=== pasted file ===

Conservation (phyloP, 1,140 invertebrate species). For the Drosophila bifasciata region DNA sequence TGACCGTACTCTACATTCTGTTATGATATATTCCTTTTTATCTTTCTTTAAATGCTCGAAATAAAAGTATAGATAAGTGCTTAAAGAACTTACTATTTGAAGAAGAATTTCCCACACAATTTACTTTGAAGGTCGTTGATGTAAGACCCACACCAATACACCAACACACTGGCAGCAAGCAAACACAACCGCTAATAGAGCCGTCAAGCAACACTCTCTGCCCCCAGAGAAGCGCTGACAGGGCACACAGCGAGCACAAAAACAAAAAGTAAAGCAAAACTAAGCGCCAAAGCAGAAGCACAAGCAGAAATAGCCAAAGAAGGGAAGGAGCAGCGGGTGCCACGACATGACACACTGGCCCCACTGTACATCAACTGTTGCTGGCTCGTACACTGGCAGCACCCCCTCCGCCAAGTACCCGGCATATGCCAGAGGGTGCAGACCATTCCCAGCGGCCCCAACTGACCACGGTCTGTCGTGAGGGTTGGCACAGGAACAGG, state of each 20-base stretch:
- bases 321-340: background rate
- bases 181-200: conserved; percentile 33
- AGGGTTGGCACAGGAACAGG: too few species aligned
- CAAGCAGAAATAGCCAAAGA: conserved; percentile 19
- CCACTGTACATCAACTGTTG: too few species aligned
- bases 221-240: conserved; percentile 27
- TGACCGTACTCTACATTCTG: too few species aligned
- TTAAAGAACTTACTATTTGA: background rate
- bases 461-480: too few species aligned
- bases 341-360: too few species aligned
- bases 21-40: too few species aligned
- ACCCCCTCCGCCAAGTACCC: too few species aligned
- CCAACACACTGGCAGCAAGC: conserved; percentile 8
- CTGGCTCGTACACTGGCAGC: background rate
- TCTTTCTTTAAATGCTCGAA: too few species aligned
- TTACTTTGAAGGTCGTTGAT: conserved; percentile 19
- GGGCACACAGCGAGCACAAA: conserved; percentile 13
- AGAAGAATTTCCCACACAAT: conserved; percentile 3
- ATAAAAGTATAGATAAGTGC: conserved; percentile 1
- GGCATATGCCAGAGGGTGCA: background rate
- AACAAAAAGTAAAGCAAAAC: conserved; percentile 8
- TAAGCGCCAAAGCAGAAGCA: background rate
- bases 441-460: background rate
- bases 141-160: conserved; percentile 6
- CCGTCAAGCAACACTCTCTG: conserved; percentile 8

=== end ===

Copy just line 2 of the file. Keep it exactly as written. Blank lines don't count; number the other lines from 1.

- bases 321-340: background rate